Learn about the organization's key goals, strategies, capabilities, and progress.

Charting impact

Four powerful questions that require reflection about what really matters - results.

The Children’s Radio Foundation uses radio to create opportunities for youth-led dialogue, participation, leadership, and active citizenship in communities across Africa. Our work is guided by a vision of young people shaping their own futures and strengthening themselves, their families, and their communities.

The Children's Radio Foundation methodology uses media training and production as a means of building life skills among youth. Through radio, opportunities for youth dialogue, participation, leadership, and active citizenship is created. By providing youth with the tools and skills to produce radio, young people are mobilised to engage in productive dialogue about the issues they face, and work together to improve their lives and communities. The programme has been designed to be low-cost and community-driven, adapting to the needs and constraints of targeted youth. All projects follow a cycle of development to encourage sustainability and local ownership.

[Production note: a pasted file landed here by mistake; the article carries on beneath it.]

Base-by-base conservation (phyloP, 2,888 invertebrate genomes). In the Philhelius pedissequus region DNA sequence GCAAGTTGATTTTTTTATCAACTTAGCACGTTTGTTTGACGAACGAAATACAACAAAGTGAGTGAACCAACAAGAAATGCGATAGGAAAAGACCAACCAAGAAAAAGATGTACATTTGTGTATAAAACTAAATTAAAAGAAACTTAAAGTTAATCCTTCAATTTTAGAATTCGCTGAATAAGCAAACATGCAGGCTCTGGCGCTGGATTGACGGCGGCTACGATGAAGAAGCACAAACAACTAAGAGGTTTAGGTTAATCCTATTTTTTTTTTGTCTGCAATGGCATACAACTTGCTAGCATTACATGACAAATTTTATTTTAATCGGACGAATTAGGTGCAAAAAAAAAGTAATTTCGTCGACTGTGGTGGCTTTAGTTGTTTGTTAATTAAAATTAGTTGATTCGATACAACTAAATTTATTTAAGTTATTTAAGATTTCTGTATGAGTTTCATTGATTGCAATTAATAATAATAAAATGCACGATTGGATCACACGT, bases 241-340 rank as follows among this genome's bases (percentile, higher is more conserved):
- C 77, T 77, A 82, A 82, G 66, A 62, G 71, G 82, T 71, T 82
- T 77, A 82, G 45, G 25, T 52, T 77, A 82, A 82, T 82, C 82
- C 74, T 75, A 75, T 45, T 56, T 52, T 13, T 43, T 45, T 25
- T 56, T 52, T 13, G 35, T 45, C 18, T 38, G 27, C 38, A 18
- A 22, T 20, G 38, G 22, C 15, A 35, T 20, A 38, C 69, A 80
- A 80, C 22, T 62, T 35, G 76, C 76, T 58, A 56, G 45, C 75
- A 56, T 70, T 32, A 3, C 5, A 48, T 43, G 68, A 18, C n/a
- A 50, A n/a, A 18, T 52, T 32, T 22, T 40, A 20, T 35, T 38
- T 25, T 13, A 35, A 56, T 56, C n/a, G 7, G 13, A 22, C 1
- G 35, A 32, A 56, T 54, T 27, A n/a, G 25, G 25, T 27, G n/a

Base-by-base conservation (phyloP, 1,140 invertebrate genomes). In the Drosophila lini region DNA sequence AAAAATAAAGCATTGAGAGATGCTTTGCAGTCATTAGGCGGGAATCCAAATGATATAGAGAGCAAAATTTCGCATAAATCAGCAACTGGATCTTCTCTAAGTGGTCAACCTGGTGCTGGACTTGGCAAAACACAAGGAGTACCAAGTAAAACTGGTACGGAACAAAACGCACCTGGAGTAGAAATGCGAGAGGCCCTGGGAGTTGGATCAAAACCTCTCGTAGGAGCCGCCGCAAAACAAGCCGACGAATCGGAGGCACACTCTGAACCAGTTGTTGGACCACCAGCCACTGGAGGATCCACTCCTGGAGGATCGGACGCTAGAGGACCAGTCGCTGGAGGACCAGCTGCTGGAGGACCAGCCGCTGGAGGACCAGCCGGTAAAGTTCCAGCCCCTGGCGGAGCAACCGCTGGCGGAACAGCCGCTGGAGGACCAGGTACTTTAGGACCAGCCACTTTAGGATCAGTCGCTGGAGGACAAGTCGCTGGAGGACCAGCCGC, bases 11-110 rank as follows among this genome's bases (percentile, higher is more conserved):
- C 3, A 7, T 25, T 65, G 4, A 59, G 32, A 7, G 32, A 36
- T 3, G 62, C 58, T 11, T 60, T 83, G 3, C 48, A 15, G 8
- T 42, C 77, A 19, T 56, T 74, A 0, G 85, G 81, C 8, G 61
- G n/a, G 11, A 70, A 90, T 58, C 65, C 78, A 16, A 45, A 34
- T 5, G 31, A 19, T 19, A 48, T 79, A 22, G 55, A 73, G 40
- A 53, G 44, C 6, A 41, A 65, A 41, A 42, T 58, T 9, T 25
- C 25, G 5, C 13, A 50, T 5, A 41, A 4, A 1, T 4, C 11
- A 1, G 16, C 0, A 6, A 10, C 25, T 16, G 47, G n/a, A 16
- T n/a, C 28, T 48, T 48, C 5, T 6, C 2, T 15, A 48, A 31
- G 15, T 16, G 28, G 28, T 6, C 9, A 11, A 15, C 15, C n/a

The young reporters exhibit increased confidence, communication skills, critical thinking, and problem solving skills. They take on important leadership roles in their communities, serving as peer educators of the airwaves.

A team of content specialists create monthly production materials that allow youth to create a wide range of broadcasts around the issues relevant to them. Weekly consultations are held with all project site stakeholders, including youth reporters, mentors, and radio station management. A solid mechanism of regionally based support and training has been created to enable the projects to perform at optimal levels, and for youth to produce well informed shows that can have a considerable impact on their target communities.

Children's Radio Foundation is led by a close knit group of individuals representing diverse backgrounds and identities, from across South Africa and the world. Our educational backgrounds and work experience span the fields of development, finance, public policy, communications, media, the social sciences, etc. We bring our different perspectives and abilities to our work to accomplish our mission. And we are empowered by local non-profit and radio station partners across the sites where we work, which help us to carry out our mission on the ground.